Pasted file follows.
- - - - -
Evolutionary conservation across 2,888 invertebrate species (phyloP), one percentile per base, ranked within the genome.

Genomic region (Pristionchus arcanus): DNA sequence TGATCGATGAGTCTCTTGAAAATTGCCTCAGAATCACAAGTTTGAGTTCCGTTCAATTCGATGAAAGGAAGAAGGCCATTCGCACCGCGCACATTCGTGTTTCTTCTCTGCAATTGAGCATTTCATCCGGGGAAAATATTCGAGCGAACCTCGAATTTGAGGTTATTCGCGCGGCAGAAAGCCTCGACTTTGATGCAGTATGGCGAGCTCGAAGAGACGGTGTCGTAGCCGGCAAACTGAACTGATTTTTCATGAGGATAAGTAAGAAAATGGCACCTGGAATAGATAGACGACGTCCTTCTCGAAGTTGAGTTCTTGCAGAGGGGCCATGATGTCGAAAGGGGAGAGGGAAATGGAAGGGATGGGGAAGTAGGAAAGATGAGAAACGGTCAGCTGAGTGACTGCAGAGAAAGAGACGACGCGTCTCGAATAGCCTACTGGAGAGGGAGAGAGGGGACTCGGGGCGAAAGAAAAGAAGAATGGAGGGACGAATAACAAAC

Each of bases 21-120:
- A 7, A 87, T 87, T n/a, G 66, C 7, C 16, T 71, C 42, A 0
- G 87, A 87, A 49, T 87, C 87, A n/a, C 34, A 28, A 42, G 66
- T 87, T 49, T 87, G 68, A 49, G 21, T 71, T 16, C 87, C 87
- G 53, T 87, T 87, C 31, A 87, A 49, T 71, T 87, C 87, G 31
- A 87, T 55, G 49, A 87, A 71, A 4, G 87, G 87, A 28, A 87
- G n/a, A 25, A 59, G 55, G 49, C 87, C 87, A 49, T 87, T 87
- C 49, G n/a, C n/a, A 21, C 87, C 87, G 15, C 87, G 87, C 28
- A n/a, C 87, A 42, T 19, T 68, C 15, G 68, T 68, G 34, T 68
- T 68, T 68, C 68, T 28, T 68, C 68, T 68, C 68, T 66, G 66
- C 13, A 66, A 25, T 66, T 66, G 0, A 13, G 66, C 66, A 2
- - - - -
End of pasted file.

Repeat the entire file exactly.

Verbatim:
Evolutionary conservation across 2,888 invertebrate species (phyloP), one percentile per base, ranked within the genome.

Genomic region (Pristionchus arcanus): DNA sequence TGATCGATGAGTCTCTTGAAAATTGCCTCAGAATCACAAGTTTGAGTTCCGTTCAATTCGATGAAAGGAAGAAGGCCATTCGCACCGCGCACATTCGTGTTTCTTCTCTGCAATTGAGCATTTCATCCGGGGAAAATATTCGAGCGAACCTCGAATTTGAGGTTATTCGCGCGGCAGAAAGCCTCGACTTTGATGCAGTATGGCGAGCTCGAAGAGACGGTGTCGTAGCCGGCAAACTGAACTGATTTTTCATGAGGATAAGTAAGAAAATGGCACCTGGAATAGATAGACGACGTCCTTCTCGAAGTTGAGTTCTTGCAGAGGGGCCATGATGTCGAAAGGGGAGAGGGAAATGGAAGGGATGGGGAAGTAGGAAAGATGAGAAACGGTCAGCTGAGTGACTGCAGAGAAAGAGACGACGCGTCTCGAATAGCCTACTGGAGAGGGAGAGAGGGGACTCGGGGCGAAAGAAAAGAAGAATGGAGGGACGAATAACAAAC

Each of bases 21-120:
- A 7, A 87, T 87, T n/a, G 66, C 7, C 16, T 71, C 42, A 0
- G 87, A 87, A 49, T 87, C 87, A n/a, C 34, A 28, A 42, G 66
- T 87, T 49, T 87, G 68, A 49, G 21, T 71, T 16, C 87, C 87
- G 53, T 87, T 87, C 31, A 87, A 49, T 71, T 87, C 87, G 31
- A 87, T 55, G 49, A 87, A 71, A 4, G 87, G 87, A 28, A 87
- G n/a, A 25, A 59, G 55, G 49, C 87, C 87, A 49, T 87, T 87
- C 49, G n/a, C n/a, A 21, C 87, C 87, G 15, C 87, G 87, C 28
- A n/a, C 87, A 42, T 19, T 68, C 15, G 68, T 68, G 34, T 68
- T 68, T 68, C 68, T 28, T 68, C 68, T 68, C 68, T 66, G 66
- C 13, A 66, A 25, T 66, T 66, G 0, A 13, G 66, C 66, A 2